Go to enough sporting events, and you’ll see the same thing happen again and again.
Kids will line up along some area and wait for their sports heroes to come over, sign a few autographs and, if they’re lucky, take a few pictures. And intermingled with those kids are often aggressive adults who are only there to get athletes’ signatures on duffel bags full of merchandise, only to turn them immediately around and sell them online.
Athletes see it all the time. They start to recognize a lot of the same suspects. But it’s rare that high-profile sports stars do some signature-shaming of those adults who can ruin the experience for the kids.
Spieth had just finished a practice round for this week’s AT&T Pebble Beach Pro-Am, and he, as he typically does, made some time for kids who had been watching him play and wanted his signature — on a program, on a ball, their hat, whatever. It’s then that Spieth noticed some of these professional memorabilia dealers trying to get his John Hancock as well. Spieth said no.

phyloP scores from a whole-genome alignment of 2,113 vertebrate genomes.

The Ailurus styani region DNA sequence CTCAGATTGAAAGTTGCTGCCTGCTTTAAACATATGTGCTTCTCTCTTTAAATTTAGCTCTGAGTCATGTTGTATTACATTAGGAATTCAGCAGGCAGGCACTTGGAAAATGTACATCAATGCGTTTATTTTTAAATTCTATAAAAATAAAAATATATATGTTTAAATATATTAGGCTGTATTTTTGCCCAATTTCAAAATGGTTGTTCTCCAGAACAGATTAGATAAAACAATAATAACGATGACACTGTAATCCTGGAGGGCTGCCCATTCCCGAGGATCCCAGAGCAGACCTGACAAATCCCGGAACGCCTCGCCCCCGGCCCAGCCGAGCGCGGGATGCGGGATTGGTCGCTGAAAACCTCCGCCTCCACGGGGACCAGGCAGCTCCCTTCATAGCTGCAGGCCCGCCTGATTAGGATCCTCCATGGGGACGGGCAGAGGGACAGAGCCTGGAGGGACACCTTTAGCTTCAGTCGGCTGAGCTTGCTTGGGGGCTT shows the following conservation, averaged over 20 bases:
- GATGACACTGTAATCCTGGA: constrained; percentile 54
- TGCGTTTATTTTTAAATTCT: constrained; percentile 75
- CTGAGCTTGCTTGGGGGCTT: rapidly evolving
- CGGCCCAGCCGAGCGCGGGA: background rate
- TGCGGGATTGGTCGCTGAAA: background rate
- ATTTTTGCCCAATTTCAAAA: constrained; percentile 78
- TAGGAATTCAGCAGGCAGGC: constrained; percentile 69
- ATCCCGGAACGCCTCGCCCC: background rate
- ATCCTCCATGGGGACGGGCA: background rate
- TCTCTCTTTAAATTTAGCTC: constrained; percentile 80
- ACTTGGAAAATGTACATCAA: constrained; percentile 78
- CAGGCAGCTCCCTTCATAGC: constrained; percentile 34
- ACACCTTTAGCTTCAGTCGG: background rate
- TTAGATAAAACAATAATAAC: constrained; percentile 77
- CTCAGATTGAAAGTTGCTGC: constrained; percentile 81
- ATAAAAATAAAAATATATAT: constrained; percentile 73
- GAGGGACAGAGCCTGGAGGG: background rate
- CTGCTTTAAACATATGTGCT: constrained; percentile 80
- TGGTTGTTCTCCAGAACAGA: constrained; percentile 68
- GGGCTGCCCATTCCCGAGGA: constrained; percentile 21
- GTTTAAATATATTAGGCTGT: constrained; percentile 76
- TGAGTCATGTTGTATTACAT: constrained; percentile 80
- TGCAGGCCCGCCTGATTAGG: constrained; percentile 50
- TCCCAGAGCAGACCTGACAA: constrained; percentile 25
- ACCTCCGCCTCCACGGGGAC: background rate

“I turned around and they, one of them dropped an F-bomb in front of three kids, so I felt the need to turn around and tell them that that wasn’t right,” said Spieth. “And a couple of them were saying, ‘You’re not Tiger Woods; don’t act like you’re Tiger,’ I mean it’s just like, whatever, guys. You’re still trying to benefit off me, and I’m not even Tiger Woods. So, you know, what’s that say about you?”
Spieth, who routinely signs memorabilia for charitable purposes as well, later added, “I was just a little frustrated at the end and I didn’t appreciate the language that was used and just some scums that just, it just bothered me.”
The two-time major winner said he and his team try to keep track of what’s sold online with his signature, obviously against his wishes. Spieth has said he’s also started to recognize many of the same characters who follow him around just to make money off his name.
“I’m not appreciative of people who travel to benefit off other people’s success,” Spieth said. “I enjoy signing and sign for kids whenever we get the chance. … And these guys that just have bags of stuff to benefit from other people’s success when they didn’t do anything themselves. Go get a job instead of trying to make money off of the stuff that we have been able to do.”